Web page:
Veterans face many problems during their transition from active duty to civilian life, including frequently inadequate healthcare services.
Although two major wars are supposedly coming to an end in Iraq and Afghanistan, for many, the fight is endless.
Veterans are struggling with the transition between active duty and civilian life, or “reverse boot camp,” and are not receiving the help they need. Mental health issues are among the most profound problems that veterans face. Whitehouse.gov, the official White House website, claims that approximately one in six of Afghanistan and Iraq war veterans, or more than 300,000 troops, suffer from post traumatic stress disorder (PTSD) or traumatic brain injuries (TBI). Additionally, according to the website, “since 2000, more than 44,000 of those troops have suffered at least a moderate-grade traumatic brain injury.”
Many veterans also struggle with unemployment, thoughts of suicide, and alcoholism. New York Times reporter Timothy
Williams claims that the suicide rate among veterans eclipsed the number of deaths among active-duty troops in 2012.
The Veterans Administration (VA) promises five years of free healthcare to Iraq and Afghanistan veterans for any illnesses or injuries associated with their service. The VA’s commitment statement does not reveal how excruciatingly long and complex the application process for benefits can be, as veterans must prove to the VA that their health issues are service-related.
According to Charles Sheehan-Miles, co-founder of the non-profit Veterans for Common Sense, as of January 11, the “VA [had] treated more than 834,000 new, first-time Iraq and Afghanistan War Veteran patients…Among those are 445,000 diagnosed with mental health conditions.”
Sheehan-Miles claims that the VA has received over 750,000 disability claims from recent war veterans, but that a mere half of PTSD claims were approved. In a 2012 Iraq and Afghanistan Veterans of America member survey, two out of three veterans claimed they are not receiving enough mental healthcare. Additionally, three-fourths said that VA counselors should have been in the military or been specially trained. The survey also revealed that the majority of VA members believe the VA is doing a good job of reaching out to troops, but the same approval was not expressed for the Department of Defense, Congress, or the President.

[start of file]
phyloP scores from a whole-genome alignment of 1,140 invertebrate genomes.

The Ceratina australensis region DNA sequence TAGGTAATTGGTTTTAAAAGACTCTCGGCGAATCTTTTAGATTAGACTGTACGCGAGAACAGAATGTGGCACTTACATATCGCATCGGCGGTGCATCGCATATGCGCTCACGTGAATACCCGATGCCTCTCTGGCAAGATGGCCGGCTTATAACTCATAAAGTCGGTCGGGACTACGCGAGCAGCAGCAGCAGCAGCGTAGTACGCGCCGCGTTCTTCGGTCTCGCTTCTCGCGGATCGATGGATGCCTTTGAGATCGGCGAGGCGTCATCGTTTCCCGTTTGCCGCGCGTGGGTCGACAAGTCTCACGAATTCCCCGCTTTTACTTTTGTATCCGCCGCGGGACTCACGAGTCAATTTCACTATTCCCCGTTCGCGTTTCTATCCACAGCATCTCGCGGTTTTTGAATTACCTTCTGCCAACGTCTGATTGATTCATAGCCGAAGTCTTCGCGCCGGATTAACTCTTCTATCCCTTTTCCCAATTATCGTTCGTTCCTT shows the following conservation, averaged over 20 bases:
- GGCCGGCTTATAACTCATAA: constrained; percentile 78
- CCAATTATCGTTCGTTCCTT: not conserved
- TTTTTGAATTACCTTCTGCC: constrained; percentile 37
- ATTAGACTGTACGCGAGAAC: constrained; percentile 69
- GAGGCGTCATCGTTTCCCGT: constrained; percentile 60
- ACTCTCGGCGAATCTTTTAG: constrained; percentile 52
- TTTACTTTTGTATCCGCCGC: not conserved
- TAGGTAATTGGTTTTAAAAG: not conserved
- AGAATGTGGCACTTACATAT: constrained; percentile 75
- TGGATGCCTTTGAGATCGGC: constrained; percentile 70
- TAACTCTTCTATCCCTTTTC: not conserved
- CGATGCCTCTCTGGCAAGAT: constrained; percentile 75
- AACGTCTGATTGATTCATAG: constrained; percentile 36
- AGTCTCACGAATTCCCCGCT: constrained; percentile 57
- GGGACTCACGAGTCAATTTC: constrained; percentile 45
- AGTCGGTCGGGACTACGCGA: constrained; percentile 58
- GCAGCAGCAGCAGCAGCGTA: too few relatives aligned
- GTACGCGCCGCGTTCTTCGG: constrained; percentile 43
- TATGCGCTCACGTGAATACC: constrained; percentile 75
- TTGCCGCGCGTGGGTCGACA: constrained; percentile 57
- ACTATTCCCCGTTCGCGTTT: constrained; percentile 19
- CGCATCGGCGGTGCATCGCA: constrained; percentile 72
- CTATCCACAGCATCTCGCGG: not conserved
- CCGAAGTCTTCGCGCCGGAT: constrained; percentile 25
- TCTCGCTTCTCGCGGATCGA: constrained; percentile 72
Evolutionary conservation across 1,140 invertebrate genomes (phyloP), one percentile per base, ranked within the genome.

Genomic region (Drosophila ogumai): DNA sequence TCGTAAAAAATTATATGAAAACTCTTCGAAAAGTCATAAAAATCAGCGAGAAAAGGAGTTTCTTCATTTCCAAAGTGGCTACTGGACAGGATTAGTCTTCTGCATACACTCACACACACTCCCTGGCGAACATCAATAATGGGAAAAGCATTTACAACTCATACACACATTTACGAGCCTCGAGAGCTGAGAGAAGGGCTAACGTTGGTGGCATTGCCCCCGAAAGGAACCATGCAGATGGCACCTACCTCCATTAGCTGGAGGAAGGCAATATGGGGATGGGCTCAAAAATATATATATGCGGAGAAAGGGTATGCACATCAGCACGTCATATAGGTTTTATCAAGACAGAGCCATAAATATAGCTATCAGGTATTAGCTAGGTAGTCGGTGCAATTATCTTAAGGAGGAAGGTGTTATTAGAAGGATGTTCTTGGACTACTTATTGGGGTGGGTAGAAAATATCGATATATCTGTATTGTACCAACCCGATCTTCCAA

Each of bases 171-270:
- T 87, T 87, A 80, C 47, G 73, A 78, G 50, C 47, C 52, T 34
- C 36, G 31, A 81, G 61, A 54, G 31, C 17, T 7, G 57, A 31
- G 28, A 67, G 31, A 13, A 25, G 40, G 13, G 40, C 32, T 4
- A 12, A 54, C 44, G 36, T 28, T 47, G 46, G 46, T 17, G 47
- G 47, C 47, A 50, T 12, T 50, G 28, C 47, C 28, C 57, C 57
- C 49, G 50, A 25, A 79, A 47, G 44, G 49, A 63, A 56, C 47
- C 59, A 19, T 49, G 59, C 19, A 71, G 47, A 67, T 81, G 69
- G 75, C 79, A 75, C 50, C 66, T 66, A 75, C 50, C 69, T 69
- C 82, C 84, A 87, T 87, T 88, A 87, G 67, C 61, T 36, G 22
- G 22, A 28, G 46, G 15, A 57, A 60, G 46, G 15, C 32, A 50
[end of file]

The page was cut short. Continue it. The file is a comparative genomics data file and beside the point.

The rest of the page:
According to the White House website, on April 11 First Lady Michelle Obama and Dr. Jill Biden announced a new commitment to veteran healthcare, promising that “3 million nurses, through 150 nursing organizations and 500 nursing schools will be educated on Post-Traumatic Stress Disorder and Traumatic Brain Injury in the coming years.”
Furthermore, Obama signed an executive order on August 31 to improve mental health services and strengthen suicide prevention. Progress is being made in the area of veteran unemployment, but no substantial changes have been made to improve veteran healthcare. If veterans are not receiving the healthcare they need, they will not be suitable for the workforce, and could potentially join the ranks of the estimated 62,619 homeless veterans.
White House blogger Macon Phillips reports that the Obama administration requested “the largest single-year increase in funding for the Department of Veterans Affairs in three decades … [to] significantly [expand] coverage … to 500,000 more veterans who were previously excluded.”
Chad Faber, Knight Family Scholars Program director, Middle School cross country coach, Upper School history teacher, and veteran, reflects on veteran healthcare, stating: “It’s a convoluted system and [it’s] been stressed recently because of so many people coming back. The biggest problem is learning how to gain access to the system and figuring out what is available. Many people who went into the military years ago did not know all of the problems they were going to face when they came back.”
On March 19, President Obama stated that “for too long, we’ve fallen short of meeting [our] commitment [to veterans]. Too many wounded warriors go without the care that they need. Too many veterans don’t receive the support that they’ve earned. Too many who once wore our nation’s uniform now sleep in our nation’s streets.”